Anambra Healthcare Crisis: Public Health Centers Operating in Unconventional Settings

Sokoto Road Heath Post in Odoakpu Ward 4, Onitsha South Local Government Area in Anambra State was supposed to be found at its original address at Sokoto Road inside the popular Main Market, Onitsha but that was not the case.

For no fewer than seven hours in the scorching sun, this reporter trekked the entire Sokoto Road nine times, pushing through the market crowd and asking for the supposed popular health post, to which no one knows. Many people said they had never heard about it. The search lasted till nightfall without success.

The journey in search of a health center which should be easily accessible to the community continued the following day. An interaction with one of the staff members of the health post led to the revelation that the health facility was operating in a tailor shop at 69 Bida Road, Odoakpu Ward 4, Onitsha.

This is the case with many primary health care centers in Anambra State with no well-built and maintained structure of their own, instead, they are squeezed either in a cubicle meant originally to be a security post in a recreation club or a one-room apartment, either rented in a residential house shared with other tenants or a room or classroom donated by a church for temporary use. 

Even though the first step in ensuring that a primary health care center functions effectively and efficiently is for the center to have a standard structure, the lack of structural facilities has become a great militating factor against the effectiveness and efficiency of many primary health care centers in the state.

The terrible state of some primary health care centers that have structures in the state and the overall structural deficit in many primary health care centers in the state have continued to impose serious dangers to both communities who depend on their services and the health workers assigned to such facilities.

“Don’t be angry with me, my dear. I am very sorry for all the stress you passed through looking for us at Sokoto Road. Actually, that place is rented and we are no longer fully there, though some of our things are still there. This is where our chairman here gave it to us to be managing,” a Sokoto Road Health Post staff member who attended to this reporter after waiting for over two hours said.


Located a few meters from the ever-busy Bida Road, the tailor shop belonging to the community chairman’s wife, where the health post was currently operating from, is a one corridor-like room filled with a sewing machine, clothing materials, a double seater sofa and a show glass with a few drugs, a fridge for vaccine, a table and a few medical records.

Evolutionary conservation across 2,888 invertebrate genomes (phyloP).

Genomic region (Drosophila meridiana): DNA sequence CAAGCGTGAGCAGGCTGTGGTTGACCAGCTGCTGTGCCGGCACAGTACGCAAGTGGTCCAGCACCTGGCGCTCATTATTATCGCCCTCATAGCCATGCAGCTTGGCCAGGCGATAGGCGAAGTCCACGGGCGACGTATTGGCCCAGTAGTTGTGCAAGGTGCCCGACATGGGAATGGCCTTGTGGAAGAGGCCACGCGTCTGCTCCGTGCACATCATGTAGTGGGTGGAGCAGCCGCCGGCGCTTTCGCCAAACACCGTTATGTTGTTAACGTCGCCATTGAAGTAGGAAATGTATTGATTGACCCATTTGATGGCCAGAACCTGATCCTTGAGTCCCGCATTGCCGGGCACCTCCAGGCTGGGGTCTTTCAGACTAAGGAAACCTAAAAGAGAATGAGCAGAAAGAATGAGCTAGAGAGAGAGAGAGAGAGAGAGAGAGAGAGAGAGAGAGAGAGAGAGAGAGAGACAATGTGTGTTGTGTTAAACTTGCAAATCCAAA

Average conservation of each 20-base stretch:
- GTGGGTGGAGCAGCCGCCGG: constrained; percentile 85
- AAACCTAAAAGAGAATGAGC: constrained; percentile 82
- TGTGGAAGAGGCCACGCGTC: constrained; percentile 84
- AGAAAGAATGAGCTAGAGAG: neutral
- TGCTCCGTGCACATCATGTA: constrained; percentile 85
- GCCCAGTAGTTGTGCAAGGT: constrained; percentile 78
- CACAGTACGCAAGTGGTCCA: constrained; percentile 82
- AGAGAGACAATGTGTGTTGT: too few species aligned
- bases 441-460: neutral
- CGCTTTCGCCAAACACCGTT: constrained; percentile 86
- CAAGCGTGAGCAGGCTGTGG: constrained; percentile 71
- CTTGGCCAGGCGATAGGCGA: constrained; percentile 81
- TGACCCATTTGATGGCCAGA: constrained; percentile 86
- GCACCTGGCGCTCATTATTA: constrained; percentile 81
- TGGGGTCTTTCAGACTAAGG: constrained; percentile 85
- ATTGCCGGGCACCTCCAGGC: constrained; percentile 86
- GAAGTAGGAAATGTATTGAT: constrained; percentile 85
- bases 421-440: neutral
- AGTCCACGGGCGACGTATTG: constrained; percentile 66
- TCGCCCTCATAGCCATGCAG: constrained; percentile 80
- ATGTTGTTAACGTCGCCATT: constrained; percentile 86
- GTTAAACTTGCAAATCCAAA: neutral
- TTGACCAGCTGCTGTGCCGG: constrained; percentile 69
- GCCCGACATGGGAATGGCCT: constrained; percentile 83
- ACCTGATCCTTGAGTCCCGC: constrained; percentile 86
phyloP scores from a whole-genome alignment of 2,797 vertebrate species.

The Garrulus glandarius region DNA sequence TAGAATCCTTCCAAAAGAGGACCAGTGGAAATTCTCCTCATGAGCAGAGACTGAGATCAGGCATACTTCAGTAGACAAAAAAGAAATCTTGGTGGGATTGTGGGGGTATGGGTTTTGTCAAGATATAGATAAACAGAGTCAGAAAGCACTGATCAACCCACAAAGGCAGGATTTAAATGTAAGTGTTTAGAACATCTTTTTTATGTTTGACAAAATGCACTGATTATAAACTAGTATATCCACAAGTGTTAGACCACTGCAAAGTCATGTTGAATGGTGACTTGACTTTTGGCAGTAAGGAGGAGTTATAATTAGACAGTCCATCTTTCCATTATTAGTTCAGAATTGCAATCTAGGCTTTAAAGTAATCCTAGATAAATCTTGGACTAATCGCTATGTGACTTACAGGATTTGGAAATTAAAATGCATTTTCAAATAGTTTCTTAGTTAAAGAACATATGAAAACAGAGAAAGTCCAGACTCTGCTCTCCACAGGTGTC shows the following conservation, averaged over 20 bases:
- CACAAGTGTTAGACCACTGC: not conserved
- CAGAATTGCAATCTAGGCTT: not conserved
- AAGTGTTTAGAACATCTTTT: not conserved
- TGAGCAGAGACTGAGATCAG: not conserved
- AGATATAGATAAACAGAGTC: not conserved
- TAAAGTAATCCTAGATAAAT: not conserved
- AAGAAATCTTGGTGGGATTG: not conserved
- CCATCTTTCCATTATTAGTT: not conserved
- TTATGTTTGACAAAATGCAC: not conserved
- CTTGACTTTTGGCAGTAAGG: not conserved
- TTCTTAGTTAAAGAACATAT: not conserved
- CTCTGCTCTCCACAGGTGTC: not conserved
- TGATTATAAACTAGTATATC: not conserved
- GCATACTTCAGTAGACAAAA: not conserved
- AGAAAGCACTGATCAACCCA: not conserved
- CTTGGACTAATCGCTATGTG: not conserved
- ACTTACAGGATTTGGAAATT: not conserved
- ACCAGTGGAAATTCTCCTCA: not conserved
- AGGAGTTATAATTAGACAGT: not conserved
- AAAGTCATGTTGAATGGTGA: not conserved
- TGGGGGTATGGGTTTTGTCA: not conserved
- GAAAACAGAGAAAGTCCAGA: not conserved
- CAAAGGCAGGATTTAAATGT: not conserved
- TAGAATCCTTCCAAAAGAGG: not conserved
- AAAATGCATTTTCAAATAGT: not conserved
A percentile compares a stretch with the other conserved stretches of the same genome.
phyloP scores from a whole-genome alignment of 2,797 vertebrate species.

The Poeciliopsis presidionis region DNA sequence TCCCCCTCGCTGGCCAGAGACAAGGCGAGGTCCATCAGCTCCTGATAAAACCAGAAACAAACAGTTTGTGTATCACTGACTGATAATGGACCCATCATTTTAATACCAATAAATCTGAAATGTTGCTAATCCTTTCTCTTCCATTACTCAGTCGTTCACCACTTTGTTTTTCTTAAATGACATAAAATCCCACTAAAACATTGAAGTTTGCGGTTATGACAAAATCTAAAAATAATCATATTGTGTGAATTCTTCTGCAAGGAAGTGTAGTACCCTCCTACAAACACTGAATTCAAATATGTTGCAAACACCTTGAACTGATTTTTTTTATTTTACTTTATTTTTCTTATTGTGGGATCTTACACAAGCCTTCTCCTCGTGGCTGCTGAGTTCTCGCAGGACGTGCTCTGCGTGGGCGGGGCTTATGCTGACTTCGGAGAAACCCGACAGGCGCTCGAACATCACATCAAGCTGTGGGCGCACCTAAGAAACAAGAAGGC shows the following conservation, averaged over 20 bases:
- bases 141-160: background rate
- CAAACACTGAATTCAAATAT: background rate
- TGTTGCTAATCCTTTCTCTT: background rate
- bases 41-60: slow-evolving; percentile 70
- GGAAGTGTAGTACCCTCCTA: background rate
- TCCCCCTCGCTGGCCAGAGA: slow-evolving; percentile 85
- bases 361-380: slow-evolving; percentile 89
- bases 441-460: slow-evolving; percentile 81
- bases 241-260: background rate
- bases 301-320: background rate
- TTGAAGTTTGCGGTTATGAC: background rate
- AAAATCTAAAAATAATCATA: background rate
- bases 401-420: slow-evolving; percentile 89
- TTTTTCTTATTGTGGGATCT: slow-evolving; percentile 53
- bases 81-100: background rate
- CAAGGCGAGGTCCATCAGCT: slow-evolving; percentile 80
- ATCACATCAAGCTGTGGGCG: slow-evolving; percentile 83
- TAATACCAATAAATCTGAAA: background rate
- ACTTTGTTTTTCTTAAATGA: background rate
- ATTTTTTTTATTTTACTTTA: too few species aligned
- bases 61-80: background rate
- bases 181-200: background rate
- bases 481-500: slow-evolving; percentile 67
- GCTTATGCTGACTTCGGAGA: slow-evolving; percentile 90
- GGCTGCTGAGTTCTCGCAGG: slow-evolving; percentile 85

“We are even really grateful to our chairman for giving us this place to use. We also fetch water from inside his compound for free. We are still functional at all because of him,” the health worker said when asked how they fared in such a place.


The health worker, while satirically laughing at the condition of the health post located in such a densely populated area, lamented that not having a well-built and maintained structure had denied the health post the opportunity to have the needed equipment and medical materials due to a lack of space to keep such.   


“Well, we can’t do more than what we have. There are many things we don’t have, including beds because we don’t even have space to keep them. Of course, we are working and doing our best, treating people within our capacity but we know we would have been doing much better if we had a well-built structure of our own.

“Even the few beds we have are packed somewhere because if we are to bring them here, where is the space to put them and attend to patients? And unless the government provides a suitable place for us, we don’t have millions of Naira to buy even a plot of land in the heart of a city like this,” she said.

With no structure, Sokoto Road Health Post has no ward, no consulting room, no hospital beds, no bandages, gloves, personal protective equipment, injection ample, GV ink, methylated spirit, disinfectant, weighing scale, thermometer, drip and drip stands, oxygen gas for patients, stretcher, hence, it refers most of its patients to a larger hospital. 

The health workers at the health post said that the condition of the health post was as it was even though 10 communities rely on the health facility for medical services, with an estimated 20,007 persons visiting the health post annually. 

Further investigation and visits to other primary health centers and health posts in Onitsha South, Oyi and Awka North local government areas of the state revealed more heartbreaking state of primary health care facilities in the state.

When visited, St Barnabas Health Post located inside St Barnabas Anglican Church in Emordi Street, Onisha in Onitsha South Local Government Area, presented another heartbreaking scenario.